Security at stake: Sweden enters arms race for the first time in hundreds of years

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Security at stake: Sweden enters arms race for the first time in hundreds of years
Security at stake: Sweden enters arms race for the first time in hundreds of years
7 November, 15:34ArmyPhoto: Новые Известия
At the very beginning of the year, the Swedish government asked the commander-in-chief of the country's armed forces to prepare a report on what changes should be made to the plans for the construction of the army, air force and navy from 2024 to 2035 in order to meet the emerging threats.

The other day, Mikael Buden made public the answer.

Alexander Sychev

Russia remains the main factor that, in the opinion of the military, the armed forces will have to respond to. Well, there's nothing new here. The Swedish military consider our country their main enemy since the defeat of King Charles XII near Poltava. True, they, of course, do not mention past affairs in the guiding document. But they remembered Ukraine, the events in which allegedly testify to the growing and inevitable threat to Stockholm.

But the main leitmotif in the report, nevertheless, was the expected entry of Sweden into the North Atlantic Alliance. This topic does not leave the lips of Swedish politicians, who generously distribute expensive advances to their future partners. The new Conservative prime minister, Ulf Kristersson, who took over Sweden a few weeks ago, outdid everyone during a recent visit to Finland. From excessive zeal, he even hinted that he did not exclude the possibility of placing US atomic weapons on the territory of the country.

Thus, Stockholm is ready to betray the next main element of the country's longstanding policy, which all Swedish governments have adhered to since 1970, by ratifying the Treaty on the Non-Proliferation of Nuclear Weapons. The previous social democratic government betrayed the country's non-participation in military alliances by applying in May to join NATO. But then Stockholm made the agreement of the future allies with "a unilateral reservation against the deployment of nuclear weapons and permanent bases on the territory of Sweden" a condition for entry.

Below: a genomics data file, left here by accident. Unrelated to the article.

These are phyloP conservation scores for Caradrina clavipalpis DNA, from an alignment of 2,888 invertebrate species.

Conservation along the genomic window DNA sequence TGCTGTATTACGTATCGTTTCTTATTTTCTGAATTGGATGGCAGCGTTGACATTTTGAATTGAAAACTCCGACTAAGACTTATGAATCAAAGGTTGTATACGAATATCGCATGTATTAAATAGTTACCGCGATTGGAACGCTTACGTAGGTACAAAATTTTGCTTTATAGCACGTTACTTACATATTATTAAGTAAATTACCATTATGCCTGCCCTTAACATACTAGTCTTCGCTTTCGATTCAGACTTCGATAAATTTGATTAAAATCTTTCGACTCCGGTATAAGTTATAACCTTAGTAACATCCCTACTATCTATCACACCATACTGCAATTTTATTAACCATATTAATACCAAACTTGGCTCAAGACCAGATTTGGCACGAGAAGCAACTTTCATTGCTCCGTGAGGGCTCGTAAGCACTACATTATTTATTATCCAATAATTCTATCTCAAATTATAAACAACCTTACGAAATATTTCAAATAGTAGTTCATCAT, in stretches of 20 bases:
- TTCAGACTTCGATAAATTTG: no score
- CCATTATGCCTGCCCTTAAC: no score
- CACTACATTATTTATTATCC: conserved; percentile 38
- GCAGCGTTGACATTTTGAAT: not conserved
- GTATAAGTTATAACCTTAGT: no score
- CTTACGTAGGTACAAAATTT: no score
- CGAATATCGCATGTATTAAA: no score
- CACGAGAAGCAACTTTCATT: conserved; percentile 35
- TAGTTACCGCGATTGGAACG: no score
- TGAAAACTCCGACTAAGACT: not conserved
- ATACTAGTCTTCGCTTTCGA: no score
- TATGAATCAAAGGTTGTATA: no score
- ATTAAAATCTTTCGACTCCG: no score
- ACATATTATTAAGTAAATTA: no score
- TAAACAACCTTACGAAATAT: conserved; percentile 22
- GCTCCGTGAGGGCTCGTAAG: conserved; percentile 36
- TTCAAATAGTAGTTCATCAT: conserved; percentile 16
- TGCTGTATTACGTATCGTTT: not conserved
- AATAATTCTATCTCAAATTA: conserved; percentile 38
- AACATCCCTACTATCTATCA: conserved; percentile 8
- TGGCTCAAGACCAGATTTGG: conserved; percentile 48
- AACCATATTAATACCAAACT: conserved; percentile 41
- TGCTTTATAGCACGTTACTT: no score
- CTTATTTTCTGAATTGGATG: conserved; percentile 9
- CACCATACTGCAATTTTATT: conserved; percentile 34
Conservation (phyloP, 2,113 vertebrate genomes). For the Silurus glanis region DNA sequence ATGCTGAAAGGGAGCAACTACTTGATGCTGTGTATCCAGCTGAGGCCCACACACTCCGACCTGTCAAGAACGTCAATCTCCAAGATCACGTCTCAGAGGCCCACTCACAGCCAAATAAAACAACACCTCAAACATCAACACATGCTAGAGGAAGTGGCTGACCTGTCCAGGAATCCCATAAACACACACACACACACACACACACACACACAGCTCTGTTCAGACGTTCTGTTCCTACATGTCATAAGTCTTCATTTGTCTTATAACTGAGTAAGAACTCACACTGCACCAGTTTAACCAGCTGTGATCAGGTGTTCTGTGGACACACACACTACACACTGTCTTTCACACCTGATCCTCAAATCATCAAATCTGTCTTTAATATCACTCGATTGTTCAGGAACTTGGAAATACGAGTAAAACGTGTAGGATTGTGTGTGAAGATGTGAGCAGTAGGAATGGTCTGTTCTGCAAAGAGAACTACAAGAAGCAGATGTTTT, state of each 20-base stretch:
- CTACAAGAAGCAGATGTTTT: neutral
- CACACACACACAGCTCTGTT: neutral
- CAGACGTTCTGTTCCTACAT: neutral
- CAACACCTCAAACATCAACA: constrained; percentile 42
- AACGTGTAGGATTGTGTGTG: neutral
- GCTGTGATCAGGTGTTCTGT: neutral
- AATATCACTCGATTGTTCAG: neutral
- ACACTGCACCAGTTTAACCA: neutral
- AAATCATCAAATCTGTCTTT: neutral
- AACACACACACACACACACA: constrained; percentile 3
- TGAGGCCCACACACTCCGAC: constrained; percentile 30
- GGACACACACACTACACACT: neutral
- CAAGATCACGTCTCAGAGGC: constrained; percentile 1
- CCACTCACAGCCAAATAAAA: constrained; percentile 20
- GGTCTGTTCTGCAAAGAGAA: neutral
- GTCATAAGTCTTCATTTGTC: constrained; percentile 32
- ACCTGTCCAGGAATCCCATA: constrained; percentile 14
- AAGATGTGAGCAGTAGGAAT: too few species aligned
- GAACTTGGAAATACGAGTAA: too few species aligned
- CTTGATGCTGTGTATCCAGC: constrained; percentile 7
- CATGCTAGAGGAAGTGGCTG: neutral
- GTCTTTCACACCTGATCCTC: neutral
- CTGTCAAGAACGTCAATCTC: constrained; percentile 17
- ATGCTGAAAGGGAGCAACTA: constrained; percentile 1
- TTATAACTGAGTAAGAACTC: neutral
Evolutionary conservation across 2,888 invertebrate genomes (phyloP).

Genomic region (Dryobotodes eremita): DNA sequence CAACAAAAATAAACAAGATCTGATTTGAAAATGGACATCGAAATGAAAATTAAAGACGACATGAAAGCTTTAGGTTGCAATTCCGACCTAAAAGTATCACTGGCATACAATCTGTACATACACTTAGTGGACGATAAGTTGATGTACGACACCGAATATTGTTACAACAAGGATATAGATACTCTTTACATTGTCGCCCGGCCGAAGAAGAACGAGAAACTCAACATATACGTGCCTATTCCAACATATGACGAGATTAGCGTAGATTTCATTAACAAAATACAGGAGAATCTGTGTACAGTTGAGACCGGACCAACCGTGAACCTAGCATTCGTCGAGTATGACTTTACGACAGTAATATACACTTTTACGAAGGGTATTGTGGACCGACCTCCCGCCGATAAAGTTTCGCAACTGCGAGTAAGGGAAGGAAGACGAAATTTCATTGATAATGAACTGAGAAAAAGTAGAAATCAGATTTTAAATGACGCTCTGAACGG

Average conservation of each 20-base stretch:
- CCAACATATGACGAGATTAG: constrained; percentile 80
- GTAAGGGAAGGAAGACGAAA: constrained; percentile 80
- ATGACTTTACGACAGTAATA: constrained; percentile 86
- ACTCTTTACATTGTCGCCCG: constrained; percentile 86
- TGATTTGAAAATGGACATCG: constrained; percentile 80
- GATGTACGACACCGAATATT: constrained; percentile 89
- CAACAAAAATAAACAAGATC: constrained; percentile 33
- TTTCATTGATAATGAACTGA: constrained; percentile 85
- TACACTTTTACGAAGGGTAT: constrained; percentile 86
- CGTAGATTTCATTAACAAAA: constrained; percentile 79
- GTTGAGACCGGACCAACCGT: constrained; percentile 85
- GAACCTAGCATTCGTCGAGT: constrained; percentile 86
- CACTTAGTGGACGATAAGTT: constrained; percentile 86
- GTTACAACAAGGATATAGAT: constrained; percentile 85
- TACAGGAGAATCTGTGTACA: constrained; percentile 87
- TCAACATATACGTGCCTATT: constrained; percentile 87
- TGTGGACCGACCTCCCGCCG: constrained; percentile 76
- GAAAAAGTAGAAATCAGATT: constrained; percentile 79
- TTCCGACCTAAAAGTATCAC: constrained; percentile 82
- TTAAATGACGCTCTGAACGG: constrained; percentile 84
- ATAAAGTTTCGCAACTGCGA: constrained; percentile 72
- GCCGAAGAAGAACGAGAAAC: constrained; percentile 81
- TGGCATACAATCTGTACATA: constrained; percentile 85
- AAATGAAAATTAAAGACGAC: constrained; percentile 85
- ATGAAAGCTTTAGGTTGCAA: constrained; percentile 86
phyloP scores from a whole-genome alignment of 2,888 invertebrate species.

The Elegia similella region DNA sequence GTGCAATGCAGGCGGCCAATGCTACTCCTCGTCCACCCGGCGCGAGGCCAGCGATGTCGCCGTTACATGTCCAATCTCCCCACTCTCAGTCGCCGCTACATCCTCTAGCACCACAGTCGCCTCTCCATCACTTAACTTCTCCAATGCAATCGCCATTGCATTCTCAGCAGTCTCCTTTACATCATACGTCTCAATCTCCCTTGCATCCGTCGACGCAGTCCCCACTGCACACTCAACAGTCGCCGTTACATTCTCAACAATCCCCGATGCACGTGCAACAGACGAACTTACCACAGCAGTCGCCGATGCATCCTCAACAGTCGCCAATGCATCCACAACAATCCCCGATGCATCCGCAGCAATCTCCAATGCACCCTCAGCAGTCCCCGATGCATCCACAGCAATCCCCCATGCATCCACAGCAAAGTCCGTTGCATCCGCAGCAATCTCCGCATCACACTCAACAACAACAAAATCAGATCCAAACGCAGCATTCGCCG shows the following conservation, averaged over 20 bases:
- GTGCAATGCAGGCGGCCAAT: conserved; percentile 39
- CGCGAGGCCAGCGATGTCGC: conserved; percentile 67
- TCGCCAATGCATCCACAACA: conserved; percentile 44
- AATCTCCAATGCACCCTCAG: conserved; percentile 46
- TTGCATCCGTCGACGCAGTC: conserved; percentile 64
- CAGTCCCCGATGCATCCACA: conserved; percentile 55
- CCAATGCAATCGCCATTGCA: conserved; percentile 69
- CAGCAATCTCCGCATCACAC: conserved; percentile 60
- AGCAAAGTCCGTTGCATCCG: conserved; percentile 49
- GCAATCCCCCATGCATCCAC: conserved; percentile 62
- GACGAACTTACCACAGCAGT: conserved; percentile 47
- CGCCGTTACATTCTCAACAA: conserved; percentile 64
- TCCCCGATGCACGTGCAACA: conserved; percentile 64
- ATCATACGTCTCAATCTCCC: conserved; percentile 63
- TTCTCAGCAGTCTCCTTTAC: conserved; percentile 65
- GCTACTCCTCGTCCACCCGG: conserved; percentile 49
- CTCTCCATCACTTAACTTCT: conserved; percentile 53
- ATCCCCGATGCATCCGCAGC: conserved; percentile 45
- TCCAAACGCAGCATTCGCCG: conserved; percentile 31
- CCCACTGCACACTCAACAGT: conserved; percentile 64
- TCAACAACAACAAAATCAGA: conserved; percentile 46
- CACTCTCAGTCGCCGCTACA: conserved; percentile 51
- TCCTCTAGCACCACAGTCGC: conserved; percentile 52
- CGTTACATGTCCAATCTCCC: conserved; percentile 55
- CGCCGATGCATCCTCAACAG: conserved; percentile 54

New authorities, new preferences, leading to serious new risks that the Swedes are not told about. At one time, the Swedish government abandoned its own, already practically created nuclear weapons, believing that it would not strengthen the country's security, but, on the contrary, would contribute to the country's involvement in an armed conflict in Europe and a preemptive strike from the Soviet Union. Today, this conclusion of the Swedish politicians of the 1970s is being revised and thus put the country in the first row of threats to Russia's security.

However, in the report of Commander-in-Chief Buden, the atomic dreams of the new Swedish coalition government have not yet been reflected. They were left out of the brackets until the country was admitted to NATO membership. In the meantime, it is proposed to strengthen the armed forces, which today number about 30,000 servicemen, and link them to NATO.

The most significant changes await the naval forces. In particular, the commander-in-chief proposes to build heavy corvettes that should become larger than the current Visby class, have more powerful weapons and be adapted to work as part of permanent NATO maritime groups and increase their number from the current seven to eleven. New corvettes should receive more long-range air defense systems. It will also allow them to merge into the bloc's Integrated Air and Missile Defense (IAMD).